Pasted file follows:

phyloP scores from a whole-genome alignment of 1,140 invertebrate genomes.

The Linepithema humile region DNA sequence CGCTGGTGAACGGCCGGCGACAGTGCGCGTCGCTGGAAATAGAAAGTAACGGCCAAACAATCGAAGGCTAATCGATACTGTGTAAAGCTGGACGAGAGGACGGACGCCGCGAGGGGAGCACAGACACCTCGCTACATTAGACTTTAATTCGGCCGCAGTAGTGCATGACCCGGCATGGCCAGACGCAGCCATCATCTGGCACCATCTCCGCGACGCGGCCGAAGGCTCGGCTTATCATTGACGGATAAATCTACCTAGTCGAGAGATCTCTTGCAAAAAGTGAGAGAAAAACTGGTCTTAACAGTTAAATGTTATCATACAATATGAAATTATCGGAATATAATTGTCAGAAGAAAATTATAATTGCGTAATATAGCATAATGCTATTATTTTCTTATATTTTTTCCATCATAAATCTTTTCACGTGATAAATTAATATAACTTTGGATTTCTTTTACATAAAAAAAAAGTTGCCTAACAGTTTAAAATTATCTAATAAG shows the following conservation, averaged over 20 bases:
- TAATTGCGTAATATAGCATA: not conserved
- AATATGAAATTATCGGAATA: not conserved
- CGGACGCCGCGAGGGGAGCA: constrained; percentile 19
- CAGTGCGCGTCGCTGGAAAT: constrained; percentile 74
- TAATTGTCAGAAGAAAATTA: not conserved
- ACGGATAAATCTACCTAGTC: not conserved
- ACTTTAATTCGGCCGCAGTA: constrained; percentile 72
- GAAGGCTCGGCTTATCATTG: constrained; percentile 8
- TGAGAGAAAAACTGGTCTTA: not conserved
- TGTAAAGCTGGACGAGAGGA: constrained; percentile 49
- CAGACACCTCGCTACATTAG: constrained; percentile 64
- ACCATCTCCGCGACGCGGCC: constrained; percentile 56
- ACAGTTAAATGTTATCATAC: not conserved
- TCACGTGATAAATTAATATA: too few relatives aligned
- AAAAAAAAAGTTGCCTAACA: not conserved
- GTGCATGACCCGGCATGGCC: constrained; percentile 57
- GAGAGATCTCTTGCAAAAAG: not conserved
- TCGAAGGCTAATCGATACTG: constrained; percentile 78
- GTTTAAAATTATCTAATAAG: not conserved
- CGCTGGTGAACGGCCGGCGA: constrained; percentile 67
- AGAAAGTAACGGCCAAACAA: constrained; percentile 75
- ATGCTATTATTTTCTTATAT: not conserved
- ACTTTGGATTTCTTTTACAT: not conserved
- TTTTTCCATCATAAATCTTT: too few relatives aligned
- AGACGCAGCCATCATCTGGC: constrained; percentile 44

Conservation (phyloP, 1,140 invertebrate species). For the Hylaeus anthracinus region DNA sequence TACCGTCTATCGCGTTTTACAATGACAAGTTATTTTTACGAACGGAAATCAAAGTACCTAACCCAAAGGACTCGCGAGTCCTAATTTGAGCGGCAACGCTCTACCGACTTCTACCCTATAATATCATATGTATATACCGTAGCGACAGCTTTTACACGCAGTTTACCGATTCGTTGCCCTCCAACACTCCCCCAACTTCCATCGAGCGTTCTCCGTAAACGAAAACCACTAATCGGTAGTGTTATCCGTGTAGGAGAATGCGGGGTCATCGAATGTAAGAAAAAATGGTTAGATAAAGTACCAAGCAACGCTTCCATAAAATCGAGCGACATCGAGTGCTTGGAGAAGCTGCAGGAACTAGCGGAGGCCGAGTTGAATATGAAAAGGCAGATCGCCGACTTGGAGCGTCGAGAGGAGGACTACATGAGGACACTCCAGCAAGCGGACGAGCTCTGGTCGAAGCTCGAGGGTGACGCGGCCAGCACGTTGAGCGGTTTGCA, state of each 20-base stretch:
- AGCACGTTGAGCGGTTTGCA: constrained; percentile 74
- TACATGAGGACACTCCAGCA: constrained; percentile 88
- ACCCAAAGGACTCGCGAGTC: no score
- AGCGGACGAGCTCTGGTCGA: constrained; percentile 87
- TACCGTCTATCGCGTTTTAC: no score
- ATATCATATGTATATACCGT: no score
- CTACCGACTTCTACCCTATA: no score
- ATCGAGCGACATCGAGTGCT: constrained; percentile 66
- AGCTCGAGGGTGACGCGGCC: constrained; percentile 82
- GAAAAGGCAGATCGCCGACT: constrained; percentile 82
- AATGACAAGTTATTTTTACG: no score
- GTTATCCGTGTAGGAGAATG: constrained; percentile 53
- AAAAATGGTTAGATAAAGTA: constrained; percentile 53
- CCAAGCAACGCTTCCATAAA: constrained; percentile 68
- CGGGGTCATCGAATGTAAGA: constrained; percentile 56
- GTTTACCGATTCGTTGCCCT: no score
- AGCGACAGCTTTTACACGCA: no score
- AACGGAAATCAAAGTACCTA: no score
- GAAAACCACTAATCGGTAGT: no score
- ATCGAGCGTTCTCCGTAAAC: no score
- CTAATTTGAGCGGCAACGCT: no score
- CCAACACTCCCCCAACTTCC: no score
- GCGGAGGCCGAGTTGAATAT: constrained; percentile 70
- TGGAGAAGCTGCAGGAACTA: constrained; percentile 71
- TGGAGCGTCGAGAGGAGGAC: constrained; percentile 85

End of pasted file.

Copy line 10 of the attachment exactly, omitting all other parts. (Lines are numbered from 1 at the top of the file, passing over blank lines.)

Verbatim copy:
- GAAGGCTCGGCTTATCATTG: constrained; percentile 8